In 2002 I was riding by train across the United States from Pennsylvania to Nevada. During one meal in the dining car, I was seated with three other folks. One businessperson was complaining about the subsidies the railroads receive from the government, even as he enjoyed their benefits.
I mentioned that the same thing was true of the airline industry, that it had always received federal subsidies and likely would not even exist if it weren’t for federal help. He objected, denying flat out that the airline industry is subsidized.
When I arrived back home, I ran some checks to be sure I knew what I was talking about. I found what I expected — hundreds of millions of dollars in corporate welfare to aviation beginning in the 1920s, not even counting the amounts laid out by both federal and local governments for other costs, such as construction of airports.
Since Sept. 11, of course, it has become more difficult for anyone to deny that the airline industry is propped up by taxpayer dollars. Billions upon billions have been laid out in cash grants, loan guarantees, pension bailouts, state and federal jet fuel tax exemptions, on and on it goes — even “war risk” insurance.
The industry is clever at turning every development, good or bad, into a new reason for subsidies.
Here’s an example, from a 2012 Washington Post piece by Ashley Halsey III: “When the major airlines began charging fees for baggage a few years ago, the rationale they announced was straightforward: Fuel prices had spiked dramatically. Rather than increase ticket prices just as dramatically, airlines would charge for baggage. Since then, they have collected $12.8 billion in fees for something that once was free. That has allowed the major airlines — called the legacy carriers — to keep their ticket prices competitive with low-cost airlines.
“For taxpayers, however, here is the catch: There’s a 7.5 percent federal tax on every airline ticket. The money goes into a fund that pays for the air-transportation system: airports, capital improvements and the operation of the Federal Aviation Administration. But in nine of the past 11 years, the amount of money flowing into that fund — mostly ticket-tax revenue — has fallen short of projections. When that happens, Congress can increase general-fund contributions to cover the FAA’s budget. In both fiscal 2009 and 2010, Congress appropriated an additional amount of almost $1 billion. When the airlines kept ticket prices down by shifting $12.8 billion to baggage fees, they also saved almost $964 million in federal taxes they would have owed if they had increased ticket prices by that amount.”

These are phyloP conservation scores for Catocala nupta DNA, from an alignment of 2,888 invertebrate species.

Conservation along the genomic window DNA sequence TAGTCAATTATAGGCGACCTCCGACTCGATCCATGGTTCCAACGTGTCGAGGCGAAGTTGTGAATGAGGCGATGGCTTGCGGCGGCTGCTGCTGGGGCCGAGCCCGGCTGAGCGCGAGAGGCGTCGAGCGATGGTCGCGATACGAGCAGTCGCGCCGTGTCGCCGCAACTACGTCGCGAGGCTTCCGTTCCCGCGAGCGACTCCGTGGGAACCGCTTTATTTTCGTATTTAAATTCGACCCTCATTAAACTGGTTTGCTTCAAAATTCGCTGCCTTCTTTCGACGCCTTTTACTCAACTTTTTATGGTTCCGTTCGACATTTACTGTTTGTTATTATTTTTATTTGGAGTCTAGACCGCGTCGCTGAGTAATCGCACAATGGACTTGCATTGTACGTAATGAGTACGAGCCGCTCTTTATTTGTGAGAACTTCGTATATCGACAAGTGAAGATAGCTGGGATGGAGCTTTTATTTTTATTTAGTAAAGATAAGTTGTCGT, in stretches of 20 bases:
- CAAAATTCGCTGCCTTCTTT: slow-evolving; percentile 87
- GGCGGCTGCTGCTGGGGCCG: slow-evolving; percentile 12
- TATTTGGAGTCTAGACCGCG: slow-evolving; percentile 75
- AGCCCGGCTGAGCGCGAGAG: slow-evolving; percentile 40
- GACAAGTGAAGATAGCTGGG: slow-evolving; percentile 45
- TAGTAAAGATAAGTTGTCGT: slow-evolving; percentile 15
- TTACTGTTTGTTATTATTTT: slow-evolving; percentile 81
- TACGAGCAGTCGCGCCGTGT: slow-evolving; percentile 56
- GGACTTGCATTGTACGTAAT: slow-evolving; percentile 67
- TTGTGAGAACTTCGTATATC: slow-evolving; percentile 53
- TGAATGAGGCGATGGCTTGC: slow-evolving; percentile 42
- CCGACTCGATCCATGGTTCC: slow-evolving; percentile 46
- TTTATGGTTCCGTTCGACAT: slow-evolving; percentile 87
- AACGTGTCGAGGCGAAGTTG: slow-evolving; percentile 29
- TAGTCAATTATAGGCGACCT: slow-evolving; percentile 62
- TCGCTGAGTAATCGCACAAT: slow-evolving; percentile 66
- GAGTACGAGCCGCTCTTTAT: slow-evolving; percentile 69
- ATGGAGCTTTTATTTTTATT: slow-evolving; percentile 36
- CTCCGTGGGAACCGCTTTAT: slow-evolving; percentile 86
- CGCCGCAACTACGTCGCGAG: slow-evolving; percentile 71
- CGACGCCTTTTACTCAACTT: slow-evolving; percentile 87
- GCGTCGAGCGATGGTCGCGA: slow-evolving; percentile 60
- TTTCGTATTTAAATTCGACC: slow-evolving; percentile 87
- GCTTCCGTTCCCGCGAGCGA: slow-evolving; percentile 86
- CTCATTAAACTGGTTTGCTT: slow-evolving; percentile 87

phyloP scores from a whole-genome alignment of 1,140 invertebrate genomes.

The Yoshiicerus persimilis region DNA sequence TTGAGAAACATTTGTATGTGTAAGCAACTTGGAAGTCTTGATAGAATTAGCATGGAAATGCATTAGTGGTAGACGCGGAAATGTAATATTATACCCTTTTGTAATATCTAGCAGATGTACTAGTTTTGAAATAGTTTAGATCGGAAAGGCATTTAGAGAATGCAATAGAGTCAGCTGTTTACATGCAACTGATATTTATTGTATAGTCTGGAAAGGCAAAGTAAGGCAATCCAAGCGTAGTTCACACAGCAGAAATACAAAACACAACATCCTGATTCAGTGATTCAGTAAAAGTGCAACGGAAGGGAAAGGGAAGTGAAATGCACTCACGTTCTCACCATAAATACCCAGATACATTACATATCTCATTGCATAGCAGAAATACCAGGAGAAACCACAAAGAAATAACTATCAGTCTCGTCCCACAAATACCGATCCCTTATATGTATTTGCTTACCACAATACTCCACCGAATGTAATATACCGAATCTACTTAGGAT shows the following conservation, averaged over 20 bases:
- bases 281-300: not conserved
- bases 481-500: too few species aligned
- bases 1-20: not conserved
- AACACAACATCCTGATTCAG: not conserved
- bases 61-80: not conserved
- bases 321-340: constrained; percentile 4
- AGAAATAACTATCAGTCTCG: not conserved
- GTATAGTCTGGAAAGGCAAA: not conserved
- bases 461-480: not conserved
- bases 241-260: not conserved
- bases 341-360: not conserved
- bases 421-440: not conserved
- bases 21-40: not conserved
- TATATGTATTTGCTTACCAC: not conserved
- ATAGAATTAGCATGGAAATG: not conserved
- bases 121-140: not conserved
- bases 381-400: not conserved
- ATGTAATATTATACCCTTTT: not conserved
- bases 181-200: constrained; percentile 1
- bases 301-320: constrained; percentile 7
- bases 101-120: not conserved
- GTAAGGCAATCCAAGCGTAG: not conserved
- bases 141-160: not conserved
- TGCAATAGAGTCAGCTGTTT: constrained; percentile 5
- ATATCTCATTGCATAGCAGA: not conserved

Meanwhile, Amtrak takes a constant public relations beating for its relatively small subsidies.
Federal subsidies are a chronic target for conservatives, even as those conservatives promote industries that are absolutely dependent on those subsidies. For instance, congressional Republicans are currently in the business of pushing “100 new nuclear (power) plants in 20 years.” If it happens, of course, it will bring new pressure for building the dump for high-level nuclear wastes at Yucca Mountain.
But first things first. Where will the money to build those 100 power plants come from? Look in the mirror. If it weren’t for taxpayers, there wouldn’t be a nuclear power industry. It has always run at a loss.
In 1953, President Dwight Eisenhower gave an “Atoms for Peace” speech that set off an era of thinking of atomic energy as “Our friend the atom,” as Disney called it, including a notion of cheap energy. What no one told the nation was that it was all an illusion.
As T.A. Frank wrote in the Washington Monthly in 2010, “While we did achieve the air conditioning of Las Vegas — not to mention a change of temperature in the Arctic — the part about cheap atomic power never really came to pass. Not only did nuclear energy remain stubbornly pricey, the nuclear industry proved spectacularly incompetent. The parade of nuclear power plants built in the United States in the 1970s and ’80s resulted in dozens, even scores, of botched projects and billions of dollars in cost overruns. … The last batch of reactors built on American soil exceeded their initial cost projections by an average of 200 percent.”
So another hundred plants could bankrupt the United States. No new plant has entered service in almost 20 years, and if the nation is to return to nuclear as an energy source, politicians need to level with the public about the cost.
Dennis Myers is a veteran and Nevada journalist.